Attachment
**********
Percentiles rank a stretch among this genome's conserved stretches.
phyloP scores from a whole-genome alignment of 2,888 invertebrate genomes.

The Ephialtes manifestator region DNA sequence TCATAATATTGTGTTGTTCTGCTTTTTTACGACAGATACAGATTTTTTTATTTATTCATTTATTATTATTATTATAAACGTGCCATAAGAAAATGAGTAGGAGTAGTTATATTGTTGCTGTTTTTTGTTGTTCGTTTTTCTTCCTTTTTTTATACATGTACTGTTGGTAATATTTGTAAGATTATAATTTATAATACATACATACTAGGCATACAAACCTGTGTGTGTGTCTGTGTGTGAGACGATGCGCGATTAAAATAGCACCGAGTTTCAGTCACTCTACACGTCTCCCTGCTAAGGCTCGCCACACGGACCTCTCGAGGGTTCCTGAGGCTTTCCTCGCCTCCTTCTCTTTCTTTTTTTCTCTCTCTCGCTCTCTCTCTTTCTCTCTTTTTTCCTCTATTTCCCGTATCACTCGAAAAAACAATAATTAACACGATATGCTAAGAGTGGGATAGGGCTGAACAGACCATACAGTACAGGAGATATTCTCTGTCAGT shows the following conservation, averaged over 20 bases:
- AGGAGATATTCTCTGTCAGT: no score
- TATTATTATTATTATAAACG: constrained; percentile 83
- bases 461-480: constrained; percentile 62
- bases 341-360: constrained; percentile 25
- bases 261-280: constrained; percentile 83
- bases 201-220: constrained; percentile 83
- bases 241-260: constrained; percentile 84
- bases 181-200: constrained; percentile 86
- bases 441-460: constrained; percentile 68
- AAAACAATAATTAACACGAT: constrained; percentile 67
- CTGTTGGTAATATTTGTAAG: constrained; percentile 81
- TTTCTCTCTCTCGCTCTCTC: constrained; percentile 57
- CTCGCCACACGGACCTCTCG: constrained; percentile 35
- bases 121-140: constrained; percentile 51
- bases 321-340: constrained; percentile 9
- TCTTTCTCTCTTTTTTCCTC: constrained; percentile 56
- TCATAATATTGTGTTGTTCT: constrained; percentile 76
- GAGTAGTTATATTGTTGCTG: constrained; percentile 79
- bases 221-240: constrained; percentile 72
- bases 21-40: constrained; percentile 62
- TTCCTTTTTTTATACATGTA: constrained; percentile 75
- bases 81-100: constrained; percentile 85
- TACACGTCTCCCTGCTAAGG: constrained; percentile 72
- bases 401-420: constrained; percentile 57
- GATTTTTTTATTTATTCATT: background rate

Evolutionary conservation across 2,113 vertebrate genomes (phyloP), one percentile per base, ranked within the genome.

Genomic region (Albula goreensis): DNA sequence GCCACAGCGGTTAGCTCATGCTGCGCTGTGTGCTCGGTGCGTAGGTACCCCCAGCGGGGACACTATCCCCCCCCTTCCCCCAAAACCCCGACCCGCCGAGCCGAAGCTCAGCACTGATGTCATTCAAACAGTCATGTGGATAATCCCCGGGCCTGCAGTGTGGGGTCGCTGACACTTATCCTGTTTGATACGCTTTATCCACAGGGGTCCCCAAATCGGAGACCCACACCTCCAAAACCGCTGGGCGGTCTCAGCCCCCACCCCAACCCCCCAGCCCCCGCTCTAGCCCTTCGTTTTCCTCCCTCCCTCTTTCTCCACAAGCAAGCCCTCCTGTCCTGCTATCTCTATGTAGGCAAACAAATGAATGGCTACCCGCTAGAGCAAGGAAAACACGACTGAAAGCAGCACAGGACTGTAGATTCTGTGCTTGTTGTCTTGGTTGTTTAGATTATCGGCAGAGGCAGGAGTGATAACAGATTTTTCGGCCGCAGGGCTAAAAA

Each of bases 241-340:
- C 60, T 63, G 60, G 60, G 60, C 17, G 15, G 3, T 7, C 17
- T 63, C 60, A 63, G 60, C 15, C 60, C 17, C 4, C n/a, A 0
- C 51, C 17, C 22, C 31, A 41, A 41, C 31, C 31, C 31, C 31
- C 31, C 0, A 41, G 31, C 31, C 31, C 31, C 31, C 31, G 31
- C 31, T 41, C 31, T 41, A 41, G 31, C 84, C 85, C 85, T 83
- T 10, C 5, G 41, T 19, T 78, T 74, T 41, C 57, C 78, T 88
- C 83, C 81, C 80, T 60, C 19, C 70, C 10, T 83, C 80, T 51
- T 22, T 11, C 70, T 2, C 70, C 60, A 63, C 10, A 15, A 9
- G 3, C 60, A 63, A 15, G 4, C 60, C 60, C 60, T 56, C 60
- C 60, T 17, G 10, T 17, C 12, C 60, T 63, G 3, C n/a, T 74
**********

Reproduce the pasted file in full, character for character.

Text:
Percentiles rank a stretch among this genome's conserved stretches.
phyloP scores from a whole-genome alignment of 2,888 invertebrate genomes.

The Ephialtes manifestator region DNA sequence TCATAATATTGTGTTGTTCTGCTTTTTTACGACAGATACAGATTTTTTTATTTATTCATTTATTATTATTATTATAAACGTGCCATAAGAAAATGAGTAGGAGTAGTTATATTGTTGCTGTTTTTTGTTGTTCGTTTTTCTTCCTTTTTTTATACATGTACTGTTGGTAATATTTGTAAGATTATAATTTATAATACATACATACTAGGCATACAAACCTGTGTGTGTGTCTGTGTGTGAGACGATGCGCGATTAAAATAGCACCGAGTTTCAGTCACTCTACACGTCTCCCTGCTAAGGCTCGCCACACGGACCTCTCGAGGGTTCCTGAGGCTTTCCTCGCCTCCTTCTCTTTCTTTTTTTCTCTCTCTCGCTCTCTCTCTTTCTCTCTTTTTTCCTCTATTTCCCGTATCACTCGAAAAAACAATAATTAACACGATATGCTAAGAGTGGGATAGGGCTGAACAGACCATACAGTACAGGAGATATTCTCTGTCAGT shows the following conservation, averaged over 20 bases:
- AGGAGATATTCTCTGTCAGT: no score
- TATTATTATTATTATAAACG: constrained; percentile 83
- bases 461-480: constrained; percentile 62
- bases 341-360: constrained; percentile 25
- bases 261-280: constrained; percentile 83
- bases 201-220: constrained; percentile 83
- bases 241-260: constrained; percentile 84
- bases 181-200: constrained; percentile 86
- bases 441-460: constrained; percentile 68
- AAAACAATAATTAACACGAT: constrained; percentile 67
- CTGTTGGTAATATTTGTAAG: constrained; percentile 81
- TTTCTCTCTCTCGCTCTCTC: constrained; percentile 57
- CTCGCCACACGGACCTCTCG: constrained; percentile 35
- bases 121-140: constrained; percentile 51
- bases 321-340: constrained; percentile 9
- TCTTTCTCTCTTTTTTCCTC: constrained; percentile 56
- TCATAATATTGTGTTGTTCT: constrained; percentile 76
- GAGTAGTTATATTGTTGCTG: constrained; percentile 79
- bases 221-240: constrained; percentile 72
- bases 21-40: constrained; percentile 62
- TTCCTTTTTTTATACATGTA: constrained; percentile 75
- bases 81-100: constrained; percentile 85
- TACACGTCTCCCTGCTAAGG: constrained; percentile 72
- bases 401-420: constrained; percentile 57
- GATTTTTTTATTTATTCATT: background rate

Evolutionary conservation across 2,113 vertebrate genomes (phyloP), one percentile per base, ranked within the genome.

Genomic region (Albula goreensis): DNA sequence GCCACAGCGGTTAGCTCATGCTGCGCTGTGTGCTCGGTGCGTAGGTACCCCCAGCGGGGACACTATCCCCCCCCTTCCCCCAAAACCCCGACCCGCCGAGCCGAAGCTCAGCACTGATGTCATTCAAACAGTCATGTGGATAATCCCCGGGCCTGCAGTGTGGGGTCGCTGACACTTATCCTGTTTGATACGCTTTATCCACAGGGGTCCCCAAATCGGAGACCCACACCTCCAAAACCGCTGGGCGGTCTCAGCCCCCACCCCAACCCCCCAGCCCCCGCTCTAGCCCTTCGTTTTCCTCCCTCCCTCTTTCTCCACAAGCAAGCCCTCCTGTCCTGCTATCTCTATGTAGGCAAACAAATGAATGGCTACCCGCTAGAGCAAGGAAAACACGACTGAAAGCAGCACAGGACTGTAGATTCTGTGCTTGTTGTCTTGGTTGTTTAGATTATCGGCAGAGGCAGGAGTGATAACAGATTTTTCGGCCGCAGGGCTAAAAA

Each of bases 241-340:
- C 60, T 63, G 60, G 60, G 60, C 17, G 15, G 3, T 7, C 17
- T 63, C 60, A 63, G 60, C 15, C 60, C 17, C 4, C n/a, A 0
- C 51, C 17, C 22, C 31, A 41, A 41, C 31, C 31, C 31, C 31
- C 31, C 0, A 41, G 31, C 31, C 31, C 31, C 31, C 31, G 31
- C 31, T 41, C 31, T 41, A 41, G 31, C 84, C 85, C 85, T 83
- T 10, C 5, G 41, T 19, T 78, T 74, T 41, C 57, C 78, T 88
- C 83, C 81, C 80, T 60, C 19, C 70, C 10, T 83, C 80, T 51
- T 22, T 11, C 70, T 2, C 70, C 60, A 63, C 10, A 15, A 9
- G 3, C 60, A 63, A 15, G 4, C 60, C 60, C 60, T 56, C 60
- C 60, T 17, G 10, T 17, C 12, C 60, T 63, G 3, C n/a, T 74